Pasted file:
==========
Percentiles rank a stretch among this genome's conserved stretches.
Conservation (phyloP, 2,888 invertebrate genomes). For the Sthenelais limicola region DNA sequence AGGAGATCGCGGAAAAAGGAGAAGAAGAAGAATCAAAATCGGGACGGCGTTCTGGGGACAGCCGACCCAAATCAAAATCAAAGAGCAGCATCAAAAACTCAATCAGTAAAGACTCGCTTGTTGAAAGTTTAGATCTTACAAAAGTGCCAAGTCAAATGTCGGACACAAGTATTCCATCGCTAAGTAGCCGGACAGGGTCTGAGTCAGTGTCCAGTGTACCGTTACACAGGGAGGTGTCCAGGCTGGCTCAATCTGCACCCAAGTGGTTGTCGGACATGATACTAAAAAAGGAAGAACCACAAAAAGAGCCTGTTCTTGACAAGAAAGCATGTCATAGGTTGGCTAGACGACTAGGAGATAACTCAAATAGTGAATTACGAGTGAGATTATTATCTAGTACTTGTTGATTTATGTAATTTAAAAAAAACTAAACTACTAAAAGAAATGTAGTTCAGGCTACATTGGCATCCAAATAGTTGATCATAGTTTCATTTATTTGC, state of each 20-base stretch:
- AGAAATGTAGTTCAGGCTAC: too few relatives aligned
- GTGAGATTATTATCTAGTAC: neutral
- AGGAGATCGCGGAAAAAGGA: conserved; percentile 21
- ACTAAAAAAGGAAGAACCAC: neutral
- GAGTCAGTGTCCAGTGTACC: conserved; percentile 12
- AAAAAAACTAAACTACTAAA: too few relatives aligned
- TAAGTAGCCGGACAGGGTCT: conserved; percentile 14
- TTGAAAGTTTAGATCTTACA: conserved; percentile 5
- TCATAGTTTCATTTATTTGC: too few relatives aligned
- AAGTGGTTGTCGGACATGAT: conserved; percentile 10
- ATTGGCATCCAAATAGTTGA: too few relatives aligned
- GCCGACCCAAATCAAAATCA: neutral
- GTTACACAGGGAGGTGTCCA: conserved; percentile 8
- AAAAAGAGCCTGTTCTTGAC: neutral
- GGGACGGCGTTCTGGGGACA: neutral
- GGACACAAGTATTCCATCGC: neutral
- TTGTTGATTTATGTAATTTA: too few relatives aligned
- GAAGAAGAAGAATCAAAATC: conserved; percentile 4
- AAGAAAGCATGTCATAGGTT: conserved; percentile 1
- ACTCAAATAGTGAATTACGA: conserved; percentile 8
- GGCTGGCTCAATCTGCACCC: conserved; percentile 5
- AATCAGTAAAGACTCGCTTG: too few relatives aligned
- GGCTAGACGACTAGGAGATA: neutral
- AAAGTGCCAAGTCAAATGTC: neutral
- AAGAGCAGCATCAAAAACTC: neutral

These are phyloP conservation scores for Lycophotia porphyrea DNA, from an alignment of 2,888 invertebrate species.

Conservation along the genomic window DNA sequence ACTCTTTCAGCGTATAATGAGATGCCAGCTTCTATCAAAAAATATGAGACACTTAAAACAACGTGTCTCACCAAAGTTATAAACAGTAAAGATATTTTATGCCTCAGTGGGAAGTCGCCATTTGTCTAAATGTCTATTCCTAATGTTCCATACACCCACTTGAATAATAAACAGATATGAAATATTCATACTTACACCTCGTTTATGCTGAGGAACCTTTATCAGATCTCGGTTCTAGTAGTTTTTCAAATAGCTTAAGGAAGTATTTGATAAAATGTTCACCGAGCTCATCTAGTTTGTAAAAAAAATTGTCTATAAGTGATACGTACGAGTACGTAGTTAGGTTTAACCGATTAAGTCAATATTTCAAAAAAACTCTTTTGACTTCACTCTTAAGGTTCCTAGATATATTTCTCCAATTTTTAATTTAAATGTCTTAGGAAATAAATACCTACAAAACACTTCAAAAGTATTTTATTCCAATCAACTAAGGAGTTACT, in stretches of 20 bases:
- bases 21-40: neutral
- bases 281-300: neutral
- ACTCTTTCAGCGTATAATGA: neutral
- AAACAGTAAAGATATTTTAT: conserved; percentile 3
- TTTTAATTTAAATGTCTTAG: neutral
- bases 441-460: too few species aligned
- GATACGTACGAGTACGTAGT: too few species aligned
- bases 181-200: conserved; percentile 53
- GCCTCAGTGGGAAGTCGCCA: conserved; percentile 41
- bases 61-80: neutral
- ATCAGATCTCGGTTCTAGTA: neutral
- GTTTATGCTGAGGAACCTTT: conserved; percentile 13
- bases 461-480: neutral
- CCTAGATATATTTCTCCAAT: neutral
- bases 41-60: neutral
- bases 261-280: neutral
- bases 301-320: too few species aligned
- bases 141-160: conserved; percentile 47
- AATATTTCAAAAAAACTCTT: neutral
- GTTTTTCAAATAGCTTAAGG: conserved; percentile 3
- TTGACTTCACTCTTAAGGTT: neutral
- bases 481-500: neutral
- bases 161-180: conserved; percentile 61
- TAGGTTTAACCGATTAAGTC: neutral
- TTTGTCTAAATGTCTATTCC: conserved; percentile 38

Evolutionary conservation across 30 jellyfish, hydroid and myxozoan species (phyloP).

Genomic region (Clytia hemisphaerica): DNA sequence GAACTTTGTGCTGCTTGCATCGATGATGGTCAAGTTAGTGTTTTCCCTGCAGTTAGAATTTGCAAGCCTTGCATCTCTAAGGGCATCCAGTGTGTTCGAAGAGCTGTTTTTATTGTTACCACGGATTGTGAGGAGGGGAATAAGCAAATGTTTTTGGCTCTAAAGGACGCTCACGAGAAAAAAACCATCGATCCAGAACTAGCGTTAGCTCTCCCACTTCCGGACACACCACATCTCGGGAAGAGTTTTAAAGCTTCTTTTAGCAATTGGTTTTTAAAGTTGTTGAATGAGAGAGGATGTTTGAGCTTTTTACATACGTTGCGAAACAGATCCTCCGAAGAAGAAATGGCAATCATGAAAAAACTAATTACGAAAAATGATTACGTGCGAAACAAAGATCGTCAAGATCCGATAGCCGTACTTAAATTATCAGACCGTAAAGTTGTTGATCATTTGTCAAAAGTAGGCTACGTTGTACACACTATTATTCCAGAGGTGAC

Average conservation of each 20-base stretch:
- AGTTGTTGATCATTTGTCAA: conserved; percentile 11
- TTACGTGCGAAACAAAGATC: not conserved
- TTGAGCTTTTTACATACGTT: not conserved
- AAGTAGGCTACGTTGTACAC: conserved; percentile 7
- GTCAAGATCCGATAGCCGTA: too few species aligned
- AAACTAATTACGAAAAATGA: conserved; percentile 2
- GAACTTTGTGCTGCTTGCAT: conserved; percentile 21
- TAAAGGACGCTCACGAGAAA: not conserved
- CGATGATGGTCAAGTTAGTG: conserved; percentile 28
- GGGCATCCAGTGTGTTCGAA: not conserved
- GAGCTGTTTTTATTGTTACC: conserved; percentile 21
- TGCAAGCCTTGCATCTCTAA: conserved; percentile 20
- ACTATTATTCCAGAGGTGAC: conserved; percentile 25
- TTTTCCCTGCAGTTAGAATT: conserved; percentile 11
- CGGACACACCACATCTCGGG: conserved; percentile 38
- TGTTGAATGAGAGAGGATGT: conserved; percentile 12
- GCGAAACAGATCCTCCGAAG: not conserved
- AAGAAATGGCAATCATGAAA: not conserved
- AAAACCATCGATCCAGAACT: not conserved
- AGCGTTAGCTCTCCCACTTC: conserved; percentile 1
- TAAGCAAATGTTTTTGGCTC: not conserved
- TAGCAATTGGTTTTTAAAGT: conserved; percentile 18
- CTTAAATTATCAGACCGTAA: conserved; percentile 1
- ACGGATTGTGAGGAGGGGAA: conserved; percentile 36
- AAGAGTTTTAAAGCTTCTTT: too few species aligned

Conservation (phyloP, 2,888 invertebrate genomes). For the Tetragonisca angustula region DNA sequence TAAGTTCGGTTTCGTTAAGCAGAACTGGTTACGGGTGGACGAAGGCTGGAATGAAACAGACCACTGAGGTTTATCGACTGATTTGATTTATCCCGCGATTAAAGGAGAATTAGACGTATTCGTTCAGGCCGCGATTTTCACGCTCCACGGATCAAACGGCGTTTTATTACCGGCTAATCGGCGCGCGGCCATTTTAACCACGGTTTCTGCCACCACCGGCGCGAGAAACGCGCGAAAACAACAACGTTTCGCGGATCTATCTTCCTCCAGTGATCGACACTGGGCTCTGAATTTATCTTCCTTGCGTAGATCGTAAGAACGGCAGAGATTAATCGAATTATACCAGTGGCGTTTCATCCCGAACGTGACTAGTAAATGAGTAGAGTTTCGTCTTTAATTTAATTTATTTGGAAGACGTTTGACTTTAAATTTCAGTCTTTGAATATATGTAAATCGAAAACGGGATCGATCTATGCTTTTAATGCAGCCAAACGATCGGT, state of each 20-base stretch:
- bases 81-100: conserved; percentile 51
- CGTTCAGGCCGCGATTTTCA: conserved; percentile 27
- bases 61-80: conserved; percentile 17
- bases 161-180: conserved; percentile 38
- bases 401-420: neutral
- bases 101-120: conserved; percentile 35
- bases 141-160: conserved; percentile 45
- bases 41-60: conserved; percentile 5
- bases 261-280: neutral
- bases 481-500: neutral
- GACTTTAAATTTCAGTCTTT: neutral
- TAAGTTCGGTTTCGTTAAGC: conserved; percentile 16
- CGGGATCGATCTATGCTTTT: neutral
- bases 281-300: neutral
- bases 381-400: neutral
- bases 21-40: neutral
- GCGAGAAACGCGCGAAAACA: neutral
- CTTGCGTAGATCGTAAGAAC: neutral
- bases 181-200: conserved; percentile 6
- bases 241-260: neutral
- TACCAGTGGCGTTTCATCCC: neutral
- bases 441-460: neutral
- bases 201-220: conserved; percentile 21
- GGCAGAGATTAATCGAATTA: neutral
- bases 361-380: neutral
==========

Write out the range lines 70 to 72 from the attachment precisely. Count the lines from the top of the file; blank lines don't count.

- ACTATTATTCCAGAGGTGAC: conserved; percentile 25
- TTTTCCCTGCAGTTAGAATT: conserved; percentile 11
- CGGACACACCACATCTCGGG: conserved; percentile 38